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Sparking Discussion and Adding Fuel to the Fire: FDA Discussion Paper On Laboratory Developed Tests (LDTs) 

by James C. Shehan, Esq., Alan Wovsaniker, Esq., and Donna Hanrahan, Esq.

Published: February, 2017

Submission: February, 2017


On January 13, 2017, the U.S. Food and Drug Administration (FDA) released a discussion paper on laboratory developed tests (LDTs)1 that outlines a substantial lessening of the level of regulation proposed in a pair of 2014 draft guidances2 that, in late November, FDA announced it would not be finalizing. While in no way a formal agency position or proposal, the discussion paper is intended by FDA to memorialize its work on the topic to date and to spark public dialogue “on future LDT oversight.” The agency also portrays the discussion paper as an attempt to synthesize a broad range of stakeholder feedback and to balance patient protection with continued access and innovation.

Although lauded by some in the laboratory business, the discussion paper has raised concern among patients, scientists, advocates, caregivers, health care professionals, and other stakeholders who have argued for strengthened FDA oversight in light of the increasing complexity of molecular tests. On January 24, 2017, less than two weeks after the publication of the discussion paper, over 30 disease advocacy groups, including the American Cancer Society and the American Heart Association, wrote a letter urging Congress to work with FDA to craft a regulatory framework for LDTs as a priority early in the 115th Congress.3 Among other things, the letter calls for premarket review, emphasizing that FDA’s lack of oversight has become outdated as the complexity of LDTs has grown.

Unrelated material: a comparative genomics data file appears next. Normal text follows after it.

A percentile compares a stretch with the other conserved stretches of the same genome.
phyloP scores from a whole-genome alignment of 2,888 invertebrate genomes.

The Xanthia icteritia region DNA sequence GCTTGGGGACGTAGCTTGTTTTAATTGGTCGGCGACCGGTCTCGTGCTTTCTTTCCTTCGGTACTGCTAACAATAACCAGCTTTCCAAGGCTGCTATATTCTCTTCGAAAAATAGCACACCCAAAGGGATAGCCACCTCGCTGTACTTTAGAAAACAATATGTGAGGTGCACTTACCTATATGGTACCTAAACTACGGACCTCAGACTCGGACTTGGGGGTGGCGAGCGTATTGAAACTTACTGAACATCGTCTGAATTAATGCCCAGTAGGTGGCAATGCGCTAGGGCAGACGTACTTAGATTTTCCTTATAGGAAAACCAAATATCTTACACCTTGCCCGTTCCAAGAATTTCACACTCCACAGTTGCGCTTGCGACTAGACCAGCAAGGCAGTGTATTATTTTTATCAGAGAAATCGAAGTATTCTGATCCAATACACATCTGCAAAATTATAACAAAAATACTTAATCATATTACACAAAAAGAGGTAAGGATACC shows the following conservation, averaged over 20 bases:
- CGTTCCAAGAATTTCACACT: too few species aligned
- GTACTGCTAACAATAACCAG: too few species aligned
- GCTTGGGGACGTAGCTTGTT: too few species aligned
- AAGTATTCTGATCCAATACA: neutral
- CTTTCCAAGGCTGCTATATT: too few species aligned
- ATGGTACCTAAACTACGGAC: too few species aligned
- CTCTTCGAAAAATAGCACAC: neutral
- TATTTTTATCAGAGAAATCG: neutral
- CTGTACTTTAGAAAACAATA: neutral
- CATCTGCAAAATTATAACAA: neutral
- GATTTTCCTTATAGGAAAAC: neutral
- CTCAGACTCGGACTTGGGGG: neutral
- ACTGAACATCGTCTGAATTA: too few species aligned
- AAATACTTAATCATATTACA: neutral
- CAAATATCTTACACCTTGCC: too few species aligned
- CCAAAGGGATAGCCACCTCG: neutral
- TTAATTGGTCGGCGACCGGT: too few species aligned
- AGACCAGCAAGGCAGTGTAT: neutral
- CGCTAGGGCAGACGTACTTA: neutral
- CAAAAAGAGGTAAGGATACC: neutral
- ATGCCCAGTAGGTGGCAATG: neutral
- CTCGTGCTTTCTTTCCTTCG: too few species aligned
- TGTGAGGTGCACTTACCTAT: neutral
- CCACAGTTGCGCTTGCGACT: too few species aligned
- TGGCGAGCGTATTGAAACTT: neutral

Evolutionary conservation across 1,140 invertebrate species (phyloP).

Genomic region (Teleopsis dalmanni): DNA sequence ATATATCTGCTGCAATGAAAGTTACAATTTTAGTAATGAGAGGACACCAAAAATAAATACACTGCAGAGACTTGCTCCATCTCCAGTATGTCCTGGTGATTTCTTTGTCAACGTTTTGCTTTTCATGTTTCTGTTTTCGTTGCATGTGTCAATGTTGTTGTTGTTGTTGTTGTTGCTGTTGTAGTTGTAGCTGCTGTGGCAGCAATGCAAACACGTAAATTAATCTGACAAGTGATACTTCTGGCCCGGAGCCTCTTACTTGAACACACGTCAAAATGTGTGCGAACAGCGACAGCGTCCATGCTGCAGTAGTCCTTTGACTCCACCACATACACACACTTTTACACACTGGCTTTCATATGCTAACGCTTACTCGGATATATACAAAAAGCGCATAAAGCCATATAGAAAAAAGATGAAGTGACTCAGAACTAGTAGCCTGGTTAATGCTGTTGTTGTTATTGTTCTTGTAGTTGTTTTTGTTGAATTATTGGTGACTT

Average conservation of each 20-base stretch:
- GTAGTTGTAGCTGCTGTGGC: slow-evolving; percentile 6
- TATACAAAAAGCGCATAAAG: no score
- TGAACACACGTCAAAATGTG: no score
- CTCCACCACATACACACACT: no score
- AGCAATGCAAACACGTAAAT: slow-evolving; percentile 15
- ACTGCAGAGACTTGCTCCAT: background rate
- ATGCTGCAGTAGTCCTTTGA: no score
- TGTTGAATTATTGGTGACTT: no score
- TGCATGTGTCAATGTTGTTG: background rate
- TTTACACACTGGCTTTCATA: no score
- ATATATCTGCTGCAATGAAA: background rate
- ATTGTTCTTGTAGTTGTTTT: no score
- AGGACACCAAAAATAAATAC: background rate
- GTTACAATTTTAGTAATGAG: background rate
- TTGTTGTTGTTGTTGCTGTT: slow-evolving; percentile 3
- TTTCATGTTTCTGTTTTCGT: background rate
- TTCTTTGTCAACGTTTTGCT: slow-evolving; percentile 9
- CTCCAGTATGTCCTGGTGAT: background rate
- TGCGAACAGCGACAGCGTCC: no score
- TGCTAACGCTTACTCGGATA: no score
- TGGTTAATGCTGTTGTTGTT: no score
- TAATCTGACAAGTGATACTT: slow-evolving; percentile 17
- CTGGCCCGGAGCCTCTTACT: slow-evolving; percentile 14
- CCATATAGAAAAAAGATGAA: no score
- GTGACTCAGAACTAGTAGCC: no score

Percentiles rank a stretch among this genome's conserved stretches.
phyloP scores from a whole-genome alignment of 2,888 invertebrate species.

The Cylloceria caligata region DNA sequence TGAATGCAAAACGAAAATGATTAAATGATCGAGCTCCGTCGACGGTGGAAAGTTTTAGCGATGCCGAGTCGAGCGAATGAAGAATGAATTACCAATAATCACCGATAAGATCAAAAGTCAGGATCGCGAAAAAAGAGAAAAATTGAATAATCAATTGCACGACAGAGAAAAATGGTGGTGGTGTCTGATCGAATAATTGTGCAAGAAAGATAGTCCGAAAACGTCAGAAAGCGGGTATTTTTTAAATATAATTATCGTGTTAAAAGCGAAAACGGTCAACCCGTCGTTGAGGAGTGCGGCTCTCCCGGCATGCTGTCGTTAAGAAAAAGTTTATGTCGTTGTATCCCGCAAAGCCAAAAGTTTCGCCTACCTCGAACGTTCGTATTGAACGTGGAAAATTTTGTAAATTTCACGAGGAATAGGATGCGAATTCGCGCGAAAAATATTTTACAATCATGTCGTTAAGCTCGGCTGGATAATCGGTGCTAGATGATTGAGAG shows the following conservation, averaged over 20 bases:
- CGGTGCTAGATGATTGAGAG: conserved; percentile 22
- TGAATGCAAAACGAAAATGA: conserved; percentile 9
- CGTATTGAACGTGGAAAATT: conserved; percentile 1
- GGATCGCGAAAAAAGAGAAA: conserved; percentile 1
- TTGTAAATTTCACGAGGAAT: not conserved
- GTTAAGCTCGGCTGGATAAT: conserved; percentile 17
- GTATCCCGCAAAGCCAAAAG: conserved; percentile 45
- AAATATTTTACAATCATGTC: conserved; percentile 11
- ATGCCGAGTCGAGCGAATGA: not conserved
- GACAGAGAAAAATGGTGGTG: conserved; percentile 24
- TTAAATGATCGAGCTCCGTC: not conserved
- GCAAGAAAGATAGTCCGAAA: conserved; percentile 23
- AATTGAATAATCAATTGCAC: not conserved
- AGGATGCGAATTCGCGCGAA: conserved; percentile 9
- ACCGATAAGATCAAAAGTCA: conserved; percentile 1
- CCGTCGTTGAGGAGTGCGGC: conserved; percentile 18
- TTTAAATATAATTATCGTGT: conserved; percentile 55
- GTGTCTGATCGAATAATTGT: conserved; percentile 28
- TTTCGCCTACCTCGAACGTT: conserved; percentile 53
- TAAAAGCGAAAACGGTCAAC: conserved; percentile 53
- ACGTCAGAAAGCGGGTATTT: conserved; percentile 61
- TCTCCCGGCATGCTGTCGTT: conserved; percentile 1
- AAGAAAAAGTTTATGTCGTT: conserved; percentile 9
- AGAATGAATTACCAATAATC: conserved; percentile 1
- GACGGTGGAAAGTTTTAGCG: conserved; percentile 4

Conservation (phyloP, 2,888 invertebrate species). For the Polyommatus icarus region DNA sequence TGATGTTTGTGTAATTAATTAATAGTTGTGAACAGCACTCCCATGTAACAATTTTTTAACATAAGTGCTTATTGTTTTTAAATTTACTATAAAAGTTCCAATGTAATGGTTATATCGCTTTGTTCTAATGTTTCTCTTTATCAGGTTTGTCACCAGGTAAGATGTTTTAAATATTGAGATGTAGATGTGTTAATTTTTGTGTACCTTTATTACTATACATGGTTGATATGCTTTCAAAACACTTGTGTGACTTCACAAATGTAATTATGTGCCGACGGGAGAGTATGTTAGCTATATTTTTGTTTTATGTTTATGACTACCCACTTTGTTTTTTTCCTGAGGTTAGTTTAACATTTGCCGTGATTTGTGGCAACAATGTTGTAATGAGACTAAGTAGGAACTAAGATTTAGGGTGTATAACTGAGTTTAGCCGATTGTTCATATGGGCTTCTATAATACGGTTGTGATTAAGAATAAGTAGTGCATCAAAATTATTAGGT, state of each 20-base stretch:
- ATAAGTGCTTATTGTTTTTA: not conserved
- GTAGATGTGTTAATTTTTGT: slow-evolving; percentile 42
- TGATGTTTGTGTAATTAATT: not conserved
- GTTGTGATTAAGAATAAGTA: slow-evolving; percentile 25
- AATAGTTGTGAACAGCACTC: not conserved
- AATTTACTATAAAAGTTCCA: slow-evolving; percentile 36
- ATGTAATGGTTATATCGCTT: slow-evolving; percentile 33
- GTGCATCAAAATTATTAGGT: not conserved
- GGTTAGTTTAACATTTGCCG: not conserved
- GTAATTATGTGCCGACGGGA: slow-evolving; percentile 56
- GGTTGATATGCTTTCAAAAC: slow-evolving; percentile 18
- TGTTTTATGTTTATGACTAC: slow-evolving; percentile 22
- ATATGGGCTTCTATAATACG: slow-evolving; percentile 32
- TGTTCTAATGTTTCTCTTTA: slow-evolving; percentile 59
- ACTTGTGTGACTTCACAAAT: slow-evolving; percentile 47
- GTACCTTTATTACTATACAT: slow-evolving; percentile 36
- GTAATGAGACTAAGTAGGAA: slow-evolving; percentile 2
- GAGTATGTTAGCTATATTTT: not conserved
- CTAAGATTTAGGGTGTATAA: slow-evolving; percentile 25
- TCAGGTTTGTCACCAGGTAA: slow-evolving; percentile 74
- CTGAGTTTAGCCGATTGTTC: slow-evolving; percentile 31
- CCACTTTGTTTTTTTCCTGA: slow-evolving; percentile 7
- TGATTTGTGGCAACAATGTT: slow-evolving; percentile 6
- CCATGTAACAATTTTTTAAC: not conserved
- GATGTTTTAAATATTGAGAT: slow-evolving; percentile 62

Focused Oversight: Premarket Review

Under FDA’s proposed framework, most LDTs that are already on the market would be “grandfathered” and need not comply with most or all FDA regulatory requirements, including premarket review, quality systems, and registration and listing. In addition, six categories of new and significantly modified LDTs could take advantage of the same loose regulatory scheme, including LDTs for rare diseases; certain LDTs for allele typing, antibody screening, and organ and tissue cross-matching; and LDTs whose output is the result of manual interpretation by a qualified professional.FDA would reserve its right to enforce premarket review, quality systems, and other applicable requirements for any LDT, including the above categories, if the agency determines that: (1) the LDT is not, or lacks data to show that it is, analytically and clinically valid; (2) the LDT manufacturer has engaged in deceptive promotion; or (3) there is a reasonable probability that the LDT will cause death or serious adverse health consequences.








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